Lebohang Kganye

You couldn’t stop the rain in time, inkjet print on cotton rag paper, 2018

(Inspired by Athol Fugard’s The Train Driver)

The nameless ones in the graves
, inkjet print on cotton rag paper, 2018

(Inspired by Athol Fugard’s The Train Driver)

Helen’s father grazing his goats
, inkjet print on cotton rag paper, 2018

(Inspired by Maverick by Lauren Beukes and Nechama Brodie)

Farmer selling Sneeuberg potatoes
, inkjet print on cotton rag paper, 2018

(Inspired by Athol Fugard’s Road to Mecca)

Johannes Hattingh struck by the bolts from above
, inkjet print on rag paper, 2018

(Inspired by Maverick by Lauren Beukes and Nechama Brodie)

Never light a candle carelessly
, inkjet print on cotton rag paper, 2018

(Inspired by Athol Fugard’s Road to Mecca)

For information and context about each of the images’ references, go to the Context section of Lebohang Kganye’s Website.

Artist Statement

With the scorching sun piercing my skin, I spent weeks walking along the gravel roads of the small South African town of Nieu Bethesda in the Karoo, Eastern Cape, which its residents call a village—a term foreign to my vocabulary. Through Shawn Graaff, a young American woman who lives between Cape Town and Nieu Bethesda and who works on the restoration and conservation of the Owl House and cement sculptures created by Helen Martins and Koos Malgas, I was introduced to many of the Nieu Bethesda villagers, including a beekeeper who uses beeswax to make cosmetic products in her backyard and a violin string maker who makes his strings from horse tails. Together with others we drove to a livestock auction, where farmers bid for sheep, and met in her tea garden a “tannie” [a title of  respect used to refer to an elderly woman], who translates Athol Fugard‘s plays from English to Afrikaans.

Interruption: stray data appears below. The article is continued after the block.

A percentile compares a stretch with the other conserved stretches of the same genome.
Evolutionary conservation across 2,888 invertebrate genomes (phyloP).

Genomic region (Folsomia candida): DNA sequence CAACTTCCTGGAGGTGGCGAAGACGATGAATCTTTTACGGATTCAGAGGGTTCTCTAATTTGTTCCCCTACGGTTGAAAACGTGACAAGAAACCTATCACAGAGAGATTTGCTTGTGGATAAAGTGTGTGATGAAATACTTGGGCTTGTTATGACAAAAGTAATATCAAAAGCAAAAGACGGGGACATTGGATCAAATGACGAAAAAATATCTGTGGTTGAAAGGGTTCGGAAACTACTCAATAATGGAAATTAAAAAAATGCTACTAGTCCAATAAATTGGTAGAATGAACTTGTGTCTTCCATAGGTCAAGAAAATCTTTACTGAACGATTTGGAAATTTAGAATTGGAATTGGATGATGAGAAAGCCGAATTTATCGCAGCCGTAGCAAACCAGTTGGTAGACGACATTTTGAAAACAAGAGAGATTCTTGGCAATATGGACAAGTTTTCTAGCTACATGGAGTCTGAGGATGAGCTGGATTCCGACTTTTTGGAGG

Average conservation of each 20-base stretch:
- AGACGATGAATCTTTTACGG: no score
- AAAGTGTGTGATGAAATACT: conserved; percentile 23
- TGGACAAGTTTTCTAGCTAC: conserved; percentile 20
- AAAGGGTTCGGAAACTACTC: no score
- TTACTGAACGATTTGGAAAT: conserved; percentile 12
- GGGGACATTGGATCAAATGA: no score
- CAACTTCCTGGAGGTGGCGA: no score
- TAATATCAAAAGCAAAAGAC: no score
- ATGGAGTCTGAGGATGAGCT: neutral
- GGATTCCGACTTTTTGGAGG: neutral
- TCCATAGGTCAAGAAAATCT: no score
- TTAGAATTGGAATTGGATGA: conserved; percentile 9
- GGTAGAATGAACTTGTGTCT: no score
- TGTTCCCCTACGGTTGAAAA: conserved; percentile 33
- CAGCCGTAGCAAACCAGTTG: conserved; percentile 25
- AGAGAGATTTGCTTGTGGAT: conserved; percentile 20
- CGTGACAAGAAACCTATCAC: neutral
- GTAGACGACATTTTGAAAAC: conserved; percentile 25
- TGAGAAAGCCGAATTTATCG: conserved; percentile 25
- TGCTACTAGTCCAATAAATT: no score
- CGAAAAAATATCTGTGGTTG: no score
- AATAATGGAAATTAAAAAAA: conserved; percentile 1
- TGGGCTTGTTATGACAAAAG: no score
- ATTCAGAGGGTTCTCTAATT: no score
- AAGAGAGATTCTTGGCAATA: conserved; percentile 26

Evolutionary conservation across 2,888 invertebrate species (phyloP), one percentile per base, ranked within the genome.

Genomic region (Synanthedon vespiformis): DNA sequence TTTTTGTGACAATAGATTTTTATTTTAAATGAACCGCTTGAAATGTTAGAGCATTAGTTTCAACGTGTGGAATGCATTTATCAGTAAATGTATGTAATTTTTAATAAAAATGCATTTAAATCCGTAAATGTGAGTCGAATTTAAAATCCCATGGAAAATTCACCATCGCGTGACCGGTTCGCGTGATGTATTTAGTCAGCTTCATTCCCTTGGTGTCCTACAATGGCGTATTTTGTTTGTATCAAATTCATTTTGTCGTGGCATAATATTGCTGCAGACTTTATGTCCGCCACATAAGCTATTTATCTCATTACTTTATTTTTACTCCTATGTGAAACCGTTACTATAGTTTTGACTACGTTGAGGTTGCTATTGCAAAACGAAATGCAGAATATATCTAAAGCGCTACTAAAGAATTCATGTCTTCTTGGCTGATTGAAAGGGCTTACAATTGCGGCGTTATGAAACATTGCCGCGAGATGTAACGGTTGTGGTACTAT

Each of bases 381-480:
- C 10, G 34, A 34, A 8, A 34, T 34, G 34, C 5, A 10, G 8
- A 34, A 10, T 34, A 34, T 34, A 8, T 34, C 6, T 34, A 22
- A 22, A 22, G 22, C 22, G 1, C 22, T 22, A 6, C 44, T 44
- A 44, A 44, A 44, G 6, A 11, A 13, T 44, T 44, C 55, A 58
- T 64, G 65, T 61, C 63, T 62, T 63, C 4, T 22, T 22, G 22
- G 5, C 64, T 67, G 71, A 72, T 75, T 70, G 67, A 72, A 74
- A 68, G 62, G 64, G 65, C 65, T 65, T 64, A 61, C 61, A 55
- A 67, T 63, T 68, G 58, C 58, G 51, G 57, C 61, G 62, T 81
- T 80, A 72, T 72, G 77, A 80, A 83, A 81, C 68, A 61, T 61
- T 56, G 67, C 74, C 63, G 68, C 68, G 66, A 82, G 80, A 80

Through the construction of miniature theatre sets with silhouette cut-outs of the characters in a diorama, I staged the stories the villagers narrated to me, drawing inspiration from Fugard’s play Road to Mecca and a chapter from Lauren Beukes‘s Maverick: Extraordinary Women From South Africa’s Past, a book that includes information about Helen Martins. My series, which I call Tell Tale [see images above], confronts the villagers’ conflicting stories, which are told in multiple ways, even by the same person, through a combination of memory and fantasy. I don’t claim that my work is the documentation of a people but it does present personal narratives, which the villagers shared over a cup of tea, homemade ginger ale, or locally brewed beer. While their stories — prized possessions — hearken back to a particular time, they also are vehicles for a fantasy that momentarily allows space to “perform” ideals of community. Fictive narratives, as genealogist Kimberly Powell states, depend on oral histories. “Oral histories are stories told by living people about the past. Generally, these are stories of their own lives and of the lives of the people around them. Often, an oral history includes details and stories that exist nowhere other than in the individual’s mind.”